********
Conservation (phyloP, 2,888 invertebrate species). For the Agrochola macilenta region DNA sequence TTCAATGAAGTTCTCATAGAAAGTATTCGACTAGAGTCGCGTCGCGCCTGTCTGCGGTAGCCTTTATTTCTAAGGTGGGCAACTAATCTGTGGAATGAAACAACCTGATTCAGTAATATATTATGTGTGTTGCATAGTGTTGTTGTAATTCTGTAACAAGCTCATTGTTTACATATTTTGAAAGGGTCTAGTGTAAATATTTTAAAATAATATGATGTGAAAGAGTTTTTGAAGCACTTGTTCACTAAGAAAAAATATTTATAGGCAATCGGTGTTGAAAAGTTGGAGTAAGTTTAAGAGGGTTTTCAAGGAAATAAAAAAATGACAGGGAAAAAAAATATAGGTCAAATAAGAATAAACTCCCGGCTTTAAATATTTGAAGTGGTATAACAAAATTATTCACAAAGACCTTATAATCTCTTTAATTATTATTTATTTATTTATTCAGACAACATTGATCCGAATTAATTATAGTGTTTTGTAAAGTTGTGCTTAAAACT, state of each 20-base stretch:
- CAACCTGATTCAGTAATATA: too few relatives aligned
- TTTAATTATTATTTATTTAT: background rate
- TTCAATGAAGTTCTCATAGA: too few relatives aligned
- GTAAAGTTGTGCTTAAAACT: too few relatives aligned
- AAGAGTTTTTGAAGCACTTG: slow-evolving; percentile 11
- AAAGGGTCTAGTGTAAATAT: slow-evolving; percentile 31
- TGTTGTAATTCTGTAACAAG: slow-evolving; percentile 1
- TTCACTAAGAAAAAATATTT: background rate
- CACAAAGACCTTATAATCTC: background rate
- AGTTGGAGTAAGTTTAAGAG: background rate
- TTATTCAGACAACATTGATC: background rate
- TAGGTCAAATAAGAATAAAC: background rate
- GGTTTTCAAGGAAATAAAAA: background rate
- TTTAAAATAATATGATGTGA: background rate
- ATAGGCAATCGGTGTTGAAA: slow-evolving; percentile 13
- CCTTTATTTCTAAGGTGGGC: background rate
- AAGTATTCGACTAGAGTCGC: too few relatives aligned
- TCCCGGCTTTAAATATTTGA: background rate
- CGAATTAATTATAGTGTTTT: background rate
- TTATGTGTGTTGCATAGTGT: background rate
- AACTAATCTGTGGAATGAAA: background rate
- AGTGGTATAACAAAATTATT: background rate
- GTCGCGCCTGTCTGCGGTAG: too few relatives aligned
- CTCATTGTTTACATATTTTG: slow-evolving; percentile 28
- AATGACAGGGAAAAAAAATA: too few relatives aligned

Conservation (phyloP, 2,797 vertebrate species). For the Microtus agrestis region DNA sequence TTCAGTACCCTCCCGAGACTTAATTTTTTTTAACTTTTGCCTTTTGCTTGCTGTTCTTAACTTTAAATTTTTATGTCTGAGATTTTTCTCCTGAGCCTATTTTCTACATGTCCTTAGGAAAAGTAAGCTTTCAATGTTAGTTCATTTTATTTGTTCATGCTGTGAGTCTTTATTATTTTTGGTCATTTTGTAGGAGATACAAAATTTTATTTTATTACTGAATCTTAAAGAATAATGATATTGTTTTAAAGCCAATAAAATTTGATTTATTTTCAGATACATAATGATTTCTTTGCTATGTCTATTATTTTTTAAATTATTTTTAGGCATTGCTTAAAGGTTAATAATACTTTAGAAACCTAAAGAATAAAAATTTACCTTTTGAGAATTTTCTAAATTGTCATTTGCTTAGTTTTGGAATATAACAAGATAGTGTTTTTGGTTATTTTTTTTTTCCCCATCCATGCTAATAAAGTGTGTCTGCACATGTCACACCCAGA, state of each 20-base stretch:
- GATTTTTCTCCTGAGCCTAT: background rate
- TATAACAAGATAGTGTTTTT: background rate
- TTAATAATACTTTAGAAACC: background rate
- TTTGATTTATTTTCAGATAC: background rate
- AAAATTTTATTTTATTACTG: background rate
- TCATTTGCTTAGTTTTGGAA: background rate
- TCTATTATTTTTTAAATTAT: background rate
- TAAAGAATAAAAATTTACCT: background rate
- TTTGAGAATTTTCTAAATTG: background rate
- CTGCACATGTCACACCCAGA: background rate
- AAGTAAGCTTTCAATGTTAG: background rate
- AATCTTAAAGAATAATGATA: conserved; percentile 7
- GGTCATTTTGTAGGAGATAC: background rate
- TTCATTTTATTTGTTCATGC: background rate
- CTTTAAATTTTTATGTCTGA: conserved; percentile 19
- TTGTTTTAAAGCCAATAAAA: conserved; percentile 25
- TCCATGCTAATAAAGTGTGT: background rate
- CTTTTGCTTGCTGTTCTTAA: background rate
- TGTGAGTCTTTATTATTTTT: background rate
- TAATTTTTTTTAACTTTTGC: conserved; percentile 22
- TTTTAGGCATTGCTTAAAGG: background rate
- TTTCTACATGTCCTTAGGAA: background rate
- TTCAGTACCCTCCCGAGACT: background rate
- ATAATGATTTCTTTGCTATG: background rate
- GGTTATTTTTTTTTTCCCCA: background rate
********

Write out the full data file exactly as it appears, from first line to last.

Conservation (phyloP, 2,888 invertebrate species). For the Agrochola macilenta region DNA sequence TTCAATGAAGTTCTCATAGAAAGTATTCGACTAGAGTCGCGTCGCGCCTGTCTGCGGTAGCCTTTATTTCTAAGGTGGGCAACTAATCTGTGGAATGAAACAACCTGATTCAGTAATATATTATGTGTGTTGCATAGTGTTGTTGTAATTCTGTAACAAGCTCATTGTTTACATATTTTGAAAGGGTCTAGTGTAAATATTTTAAAATAATATGATGTGAAAGAGTTTTTGAAGCACTTGTTCACTAAGAAAAAATATTTATAGGCAATCGGTGTTGAAAAGTTGGAGTAAGTTTAAGAGGGTTTTCAAGGAAATAAAAAAATGACAGGGAAAAAAAATATAGGTCAAATAAGAATAAACTCCCGGCTTTAAATATTTGAAGTGGTATAACAAAATTATTCACAAAGACCTTATAATCTCTTTAATTATTATTTATTTATTTATTCAGACAACATTGATCCGAATTAATTATAGTGTTTTGTAAAGTTGTGCTTAAAACT, state of each 20-base stretch:
- CAACCTGATTCAGTAATATA: too few relatives aligned
- TTTAATTATTATTTATTTAT: background rate
- TTCAATGAAGTTCTCATAGA: too few relatives aligned
- GTAAAGTTGTGCTTAAAACT: too few relatives aligned
- AAGAGTTTTTGAAGCACTTG: slow-evolving; percentile 11
- AAAGGGTCTAGTGTAAATAT: slow-evolving; percentile 31
- TGTTGTAATTCTGTAACAAG: slow-evolving; percentile 1
- TTCACTAAGAAAAAATATTT: background rate
- CACAAAGACCTTATAATCTC: background rate
- AGTTGGAGTAAGTTTAAGAG: background rate
- TTATTCAGACAACATTGATC: background rate
- TAGGTCAAATAAGAATAAAC: background rate
- GGTTTTCAAGGAAATAAAAA: background rate
- TTTAAAATAATATGATGTGA: background rate
- ATAGGCAATCGGTGTTGAAA: slow-evolving; percentile 13
- CCTTTATTTCTAAGGTGGGC: background rate
- AAGTATTCGACTAGAGTCGC: too few relatives aligned
- TCCCGGCTTTAAATATTTGA: background rate
- CGAATTAATTATAGTGTTTT: background rate
- TTATGTGTGTTGCATAGTGT: background rate
- AACTAATCTGTGGAATGAAA: background rate
- AGTGGTATAACAAAATTATT: background rate
- GTCGCGCCTGTCTGCGGTAG: too few relatives aligned
- CTCATTGTTTACATATTTTG: slow-evolving; percentile 28
- AATGACAGGGAAAAAAAATA: too few relatives aligned

Conservation (phyloP, 2,797 vertebrate species). For the Microtus agrestis region DNA sequence TTCAGTACCCTCCCGAGACTTAATTTTTTTTAACTTTTGCCTTTTGCTTGCTGTTCTTAACTTTAAATTTTTATGTCTGAGATTTTTCTCCTGAGCCTATTTTCTACATGTCCTTAGGAAAAGTAAGCTTTCAATGTTAGTTCATTTTATTTGTTCATGCTGTGAGTCTTTATTATTTTTGGTCATTTTGTAGGAGATACAAAATTTTATTTTATTACTGAATCTTAAAGAATAATGATATTGTTTTAAAGCCAATAAAATTTGATTTATTTTCAGATACATAATGATTTCTTTGCTATGTCTATTATTTTTTAAATTATTTTTAGGCATTGCTTAAAGGTTAATAATACTTTAGAAACCTAAAGAATAAAAATTTACCTTTTGAGAATTTTCTAAATTGTCATTTGCTTAGTTTTGGAATATAACAAGATAGTGTTTTTGGTTATTTTTTTTTTCCCCATCCATGCTAATAAAGTGTGTCTGCACATGTCACACCCAGA, state of each 20-base stretch:
- GATTTTTCTCCTGAGCCTAT: background rate
- TATAACAAGATAGTGTTTTT: background rate
- TTAATAATACTTTAGAAACC: background rate
- TTTGATTTATTTTCAGATAC: background rate
- AAAATTTTATTTTATTACTG: background rate
- TCATTTGCTTAGTTTTGGAA: background rate
- TCTATTATTTTTTAAATTAT: background rate
- TAAAGAATAAAAATTTACCT: background rate
- TTTGAGAATTTTCTAAATTG: background rate
- CTGCACATGTCACACCCAGA: background rate
- AAGTAAGCTTTCAATGTTAG: background rate
- AATCTTAAAGAATAATGATA: conserved; percentile 7
- GGTCATTTTGTAGGAGATAC: background rate
- TTCATTTTATTTGTTCATGC: background rate
- CTTTAAATTTTTATGTCTGA: conserved; percentile 19
- TTGTTTTAAAGCCAATAAAA: conserved; percentile 25
- TCCATGCTAATAAAGTGTGT: background rate
- CTTTTGCTTGCTGTTCTTAA: background rate
- TGTGAGTCTTTATTATTTTT: background rate
- TAATTTTTTTTAACTTTTGC: conserved; percentile 22
- TTTTAGGCATTGCTTAAAGG: background rate
- TTTCTACATGTCCTTAGGAA: background rate
- TTCAGTACCCTCCCGAGACT: background rate
- ATAATGATTTCTTTGCTATG: background rate
- GGTTATTTTTTTTTTCCCCA: background rate